Gene does demonstrate some rather unpleasant traits throughout the course of the novel; he shows envy, pettiness, hatred, dishonesty, cowardice and betrayal. And throughout it all, he shows a definite awareness of his poor qualities, and struggles with his own distaste for himself.
In the beginning of the novel, he feels bitterness and sheer envy for Finny. After Finny, on the beach, reveals that Gene is his best friend, Gene doesn't return the compliment. He keeps his mouth shut, and later pettily concludes that Finny is trying to undermine his studies. This episode reveals how insecure and self-centered Gene is. When Gene goes to Lepers house, and is confronted by Leper's startling change in personality, Gene ends up yelling at him, calling him names, and fleeing the scene instead of being the kind, supportive friend that Leper needed in his time of struggle and confusion. In chapter seven, when Brinker half-jokingly confronts Gene about what happened at the tree, Gene outright lies, and to divert the attention away from himself, picks on another, lesser-liked kid in the room. He belittles and makes fun of the other kid, all to save himself from the discomfort of being confronted about Finny.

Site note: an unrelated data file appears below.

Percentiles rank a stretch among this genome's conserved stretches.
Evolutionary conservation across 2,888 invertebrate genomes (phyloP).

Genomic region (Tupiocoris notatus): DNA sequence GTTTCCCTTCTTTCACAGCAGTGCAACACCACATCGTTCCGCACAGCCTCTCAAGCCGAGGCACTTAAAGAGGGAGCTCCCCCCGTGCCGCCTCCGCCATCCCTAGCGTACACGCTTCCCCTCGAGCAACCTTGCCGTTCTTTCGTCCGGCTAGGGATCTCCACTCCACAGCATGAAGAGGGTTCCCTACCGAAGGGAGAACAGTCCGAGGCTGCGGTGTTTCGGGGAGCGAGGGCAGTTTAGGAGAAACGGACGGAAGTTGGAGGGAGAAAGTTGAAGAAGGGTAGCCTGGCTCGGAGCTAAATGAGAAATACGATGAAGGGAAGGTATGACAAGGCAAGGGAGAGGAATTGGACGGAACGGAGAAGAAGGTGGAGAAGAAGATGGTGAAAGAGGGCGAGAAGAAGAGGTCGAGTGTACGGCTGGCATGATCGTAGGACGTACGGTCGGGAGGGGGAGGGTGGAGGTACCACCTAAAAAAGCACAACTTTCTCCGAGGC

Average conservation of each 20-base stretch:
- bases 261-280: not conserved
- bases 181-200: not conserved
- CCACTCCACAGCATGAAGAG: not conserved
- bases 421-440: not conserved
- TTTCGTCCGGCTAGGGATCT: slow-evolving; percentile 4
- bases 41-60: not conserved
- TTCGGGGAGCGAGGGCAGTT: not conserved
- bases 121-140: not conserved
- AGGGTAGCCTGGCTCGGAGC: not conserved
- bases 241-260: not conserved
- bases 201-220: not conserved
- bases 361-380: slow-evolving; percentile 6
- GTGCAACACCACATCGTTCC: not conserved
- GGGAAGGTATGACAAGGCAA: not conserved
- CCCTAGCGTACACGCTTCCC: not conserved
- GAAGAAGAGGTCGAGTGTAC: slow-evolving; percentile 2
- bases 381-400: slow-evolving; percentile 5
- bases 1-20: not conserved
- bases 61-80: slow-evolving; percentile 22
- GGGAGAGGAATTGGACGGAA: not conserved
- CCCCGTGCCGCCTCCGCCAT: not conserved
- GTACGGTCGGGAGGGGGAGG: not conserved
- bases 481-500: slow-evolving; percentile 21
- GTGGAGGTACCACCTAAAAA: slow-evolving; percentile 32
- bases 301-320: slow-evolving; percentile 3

Finny does not have quite as impressive resume of negative traits as Gene, but he does have a couple moments. He lies about enlisting in the war and wanting to be involved, and he is a bit self-centered, designing activities and games that give him the advantage in all things. His own denial of the accident contributes to awkwardness in his friendship with Gene, and inadvertantly, to his anger at the end that led to his fall. He didn't want to face the facts, and accept any form of betrayal into his life.
All of these instances, and more, show Gene in a not-too flattering light, and give him depth and make him seem like a real person. Finny himself has his moments. We watch throughout the entire novel as Gene and Finny struggles against their own vices and insecurities. I hope that those thoughts helped; good luck!